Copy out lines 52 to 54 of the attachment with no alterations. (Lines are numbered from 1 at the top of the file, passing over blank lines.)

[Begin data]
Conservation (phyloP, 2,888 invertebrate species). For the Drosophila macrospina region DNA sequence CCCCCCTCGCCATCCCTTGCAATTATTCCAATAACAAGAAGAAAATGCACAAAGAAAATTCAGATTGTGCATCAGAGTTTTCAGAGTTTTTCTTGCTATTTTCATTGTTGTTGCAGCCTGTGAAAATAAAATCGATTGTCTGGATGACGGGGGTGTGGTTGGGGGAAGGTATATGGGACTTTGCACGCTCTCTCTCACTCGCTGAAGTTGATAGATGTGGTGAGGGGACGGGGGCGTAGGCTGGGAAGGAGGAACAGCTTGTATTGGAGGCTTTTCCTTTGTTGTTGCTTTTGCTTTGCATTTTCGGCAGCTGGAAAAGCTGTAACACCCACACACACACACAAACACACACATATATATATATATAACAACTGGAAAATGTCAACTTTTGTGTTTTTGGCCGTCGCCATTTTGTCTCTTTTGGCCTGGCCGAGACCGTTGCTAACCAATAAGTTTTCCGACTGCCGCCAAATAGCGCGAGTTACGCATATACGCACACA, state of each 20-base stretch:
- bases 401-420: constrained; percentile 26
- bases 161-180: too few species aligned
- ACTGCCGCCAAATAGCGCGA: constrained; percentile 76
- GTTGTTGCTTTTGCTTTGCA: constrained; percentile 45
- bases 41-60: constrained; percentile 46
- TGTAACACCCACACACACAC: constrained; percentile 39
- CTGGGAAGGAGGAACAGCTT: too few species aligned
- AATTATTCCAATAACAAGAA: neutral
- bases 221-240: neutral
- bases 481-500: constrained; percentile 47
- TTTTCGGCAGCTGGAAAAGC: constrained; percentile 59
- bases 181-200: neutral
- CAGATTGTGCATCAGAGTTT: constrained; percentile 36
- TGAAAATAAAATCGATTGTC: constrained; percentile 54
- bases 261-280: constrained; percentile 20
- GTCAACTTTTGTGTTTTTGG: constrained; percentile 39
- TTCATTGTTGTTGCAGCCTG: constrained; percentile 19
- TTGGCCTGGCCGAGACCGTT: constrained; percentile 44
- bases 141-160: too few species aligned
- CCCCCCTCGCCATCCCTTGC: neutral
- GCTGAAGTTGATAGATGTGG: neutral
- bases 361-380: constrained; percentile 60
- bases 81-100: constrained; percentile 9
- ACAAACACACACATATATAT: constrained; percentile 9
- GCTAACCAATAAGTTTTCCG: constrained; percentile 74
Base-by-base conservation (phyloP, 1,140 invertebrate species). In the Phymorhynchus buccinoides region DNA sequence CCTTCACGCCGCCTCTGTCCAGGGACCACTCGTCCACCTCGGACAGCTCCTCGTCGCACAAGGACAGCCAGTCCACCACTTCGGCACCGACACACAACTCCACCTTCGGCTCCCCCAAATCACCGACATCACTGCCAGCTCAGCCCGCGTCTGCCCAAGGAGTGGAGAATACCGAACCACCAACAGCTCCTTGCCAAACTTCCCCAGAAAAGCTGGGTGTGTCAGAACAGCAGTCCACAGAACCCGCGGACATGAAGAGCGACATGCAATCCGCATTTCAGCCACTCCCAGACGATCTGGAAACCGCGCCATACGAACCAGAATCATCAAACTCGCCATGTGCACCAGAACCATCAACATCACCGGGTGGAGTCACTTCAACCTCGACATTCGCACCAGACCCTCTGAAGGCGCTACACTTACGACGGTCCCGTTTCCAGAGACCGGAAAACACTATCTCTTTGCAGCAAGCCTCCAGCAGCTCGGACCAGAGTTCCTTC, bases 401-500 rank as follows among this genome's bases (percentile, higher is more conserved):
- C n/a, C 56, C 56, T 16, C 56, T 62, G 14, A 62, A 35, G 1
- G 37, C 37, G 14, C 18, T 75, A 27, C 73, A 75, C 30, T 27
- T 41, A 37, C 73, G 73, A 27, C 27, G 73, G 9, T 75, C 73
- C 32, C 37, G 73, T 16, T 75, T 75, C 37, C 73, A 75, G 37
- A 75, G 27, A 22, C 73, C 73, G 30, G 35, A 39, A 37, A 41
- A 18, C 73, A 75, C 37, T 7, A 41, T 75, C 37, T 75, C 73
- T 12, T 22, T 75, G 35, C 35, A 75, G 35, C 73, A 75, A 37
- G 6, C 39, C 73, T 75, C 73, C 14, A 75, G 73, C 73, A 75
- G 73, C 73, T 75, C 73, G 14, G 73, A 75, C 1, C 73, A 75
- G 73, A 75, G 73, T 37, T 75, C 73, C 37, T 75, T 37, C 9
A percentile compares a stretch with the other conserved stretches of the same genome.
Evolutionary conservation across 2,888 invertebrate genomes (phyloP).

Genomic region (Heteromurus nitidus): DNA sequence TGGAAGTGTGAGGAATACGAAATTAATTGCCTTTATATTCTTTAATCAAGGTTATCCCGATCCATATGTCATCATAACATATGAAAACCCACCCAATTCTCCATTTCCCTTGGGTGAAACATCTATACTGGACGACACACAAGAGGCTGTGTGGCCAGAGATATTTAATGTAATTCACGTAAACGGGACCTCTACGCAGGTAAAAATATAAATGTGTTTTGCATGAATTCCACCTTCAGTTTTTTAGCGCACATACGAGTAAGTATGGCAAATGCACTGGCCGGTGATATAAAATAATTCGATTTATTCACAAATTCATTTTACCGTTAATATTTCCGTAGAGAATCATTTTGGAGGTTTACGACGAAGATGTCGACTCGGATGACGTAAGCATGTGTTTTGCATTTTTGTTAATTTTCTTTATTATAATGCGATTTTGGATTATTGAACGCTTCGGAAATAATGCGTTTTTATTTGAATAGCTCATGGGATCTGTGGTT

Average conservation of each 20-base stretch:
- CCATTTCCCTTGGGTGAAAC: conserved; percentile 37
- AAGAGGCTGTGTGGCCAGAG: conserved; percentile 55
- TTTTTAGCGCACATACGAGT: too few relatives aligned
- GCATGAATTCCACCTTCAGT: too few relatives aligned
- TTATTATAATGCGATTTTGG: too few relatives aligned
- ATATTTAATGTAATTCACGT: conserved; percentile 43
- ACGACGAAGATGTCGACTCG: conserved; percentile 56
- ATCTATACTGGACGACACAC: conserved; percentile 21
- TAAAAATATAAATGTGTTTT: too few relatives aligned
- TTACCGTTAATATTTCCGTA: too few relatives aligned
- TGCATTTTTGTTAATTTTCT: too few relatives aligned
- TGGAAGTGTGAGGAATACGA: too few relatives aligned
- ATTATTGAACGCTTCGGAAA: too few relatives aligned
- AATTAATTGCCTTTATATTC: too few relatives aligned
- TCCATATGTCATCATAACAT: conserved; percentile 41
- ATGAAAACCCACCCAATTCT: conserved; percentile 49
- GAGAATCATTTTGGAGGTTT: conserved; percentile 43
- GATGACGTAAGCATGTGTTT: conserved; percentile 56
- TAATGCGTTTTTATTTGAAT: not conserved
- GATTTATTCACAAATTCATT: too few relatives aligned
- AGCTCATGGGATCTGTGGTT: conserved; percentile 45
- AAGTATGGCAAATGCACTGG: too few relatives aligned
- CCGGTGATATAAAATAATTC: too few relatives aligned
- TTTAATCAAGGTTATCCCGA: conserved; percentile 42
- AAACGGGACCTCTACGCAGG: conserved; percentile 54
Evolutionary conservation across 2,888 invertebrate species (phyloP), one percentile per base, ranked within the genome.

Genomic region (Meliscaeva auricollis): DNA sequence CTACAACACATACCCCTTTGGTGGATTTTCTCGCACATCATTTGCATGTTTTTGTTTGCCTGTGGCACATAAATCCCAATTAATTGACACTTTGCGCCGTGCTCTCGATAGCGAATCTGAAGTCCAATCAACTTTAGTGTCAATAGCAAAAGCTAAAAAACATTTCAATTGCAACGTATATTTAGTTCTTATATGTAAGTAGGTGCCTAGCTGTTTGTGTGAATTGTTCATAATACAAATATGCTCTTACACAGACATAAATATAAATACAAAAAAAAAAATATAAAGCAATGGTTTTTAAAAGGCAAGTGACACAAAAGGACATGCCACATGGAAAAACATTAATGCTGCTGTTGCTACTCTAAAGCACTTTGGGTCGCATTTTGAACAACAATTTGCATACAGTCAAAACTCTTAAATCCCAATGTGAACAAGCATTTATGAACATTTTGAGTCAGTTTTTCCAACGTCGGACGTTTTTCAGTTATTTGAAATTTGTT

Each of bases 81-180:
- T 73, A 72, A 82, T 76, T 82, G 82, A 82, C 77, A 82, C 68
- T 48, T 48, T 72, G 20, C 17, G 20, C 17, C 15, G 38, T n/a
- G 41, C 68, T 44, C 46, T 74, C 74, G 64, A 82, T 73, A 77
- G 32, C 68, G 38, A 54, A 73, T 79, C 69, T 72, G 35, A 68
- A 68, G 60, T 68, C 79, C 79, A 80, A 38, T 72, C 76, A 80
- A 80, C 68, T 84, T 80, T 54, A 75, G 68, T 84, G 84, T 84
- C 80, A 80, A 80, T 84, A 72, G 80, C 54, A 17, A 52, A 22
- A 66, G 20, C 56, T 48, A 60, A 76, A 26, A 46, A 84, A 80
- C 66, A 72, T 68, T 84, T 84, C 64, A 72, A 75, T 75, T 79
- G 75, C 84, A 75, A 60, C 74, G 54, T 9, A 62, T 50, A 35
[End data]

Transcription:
- TGCATTTTTGTTAATTTTCT: too few relatives aligned
- TGGAAGTGTGAGGAATACGA: too few relatives aligned
- ATTATTGAACGCTTCGGAAA: too few relatives aligned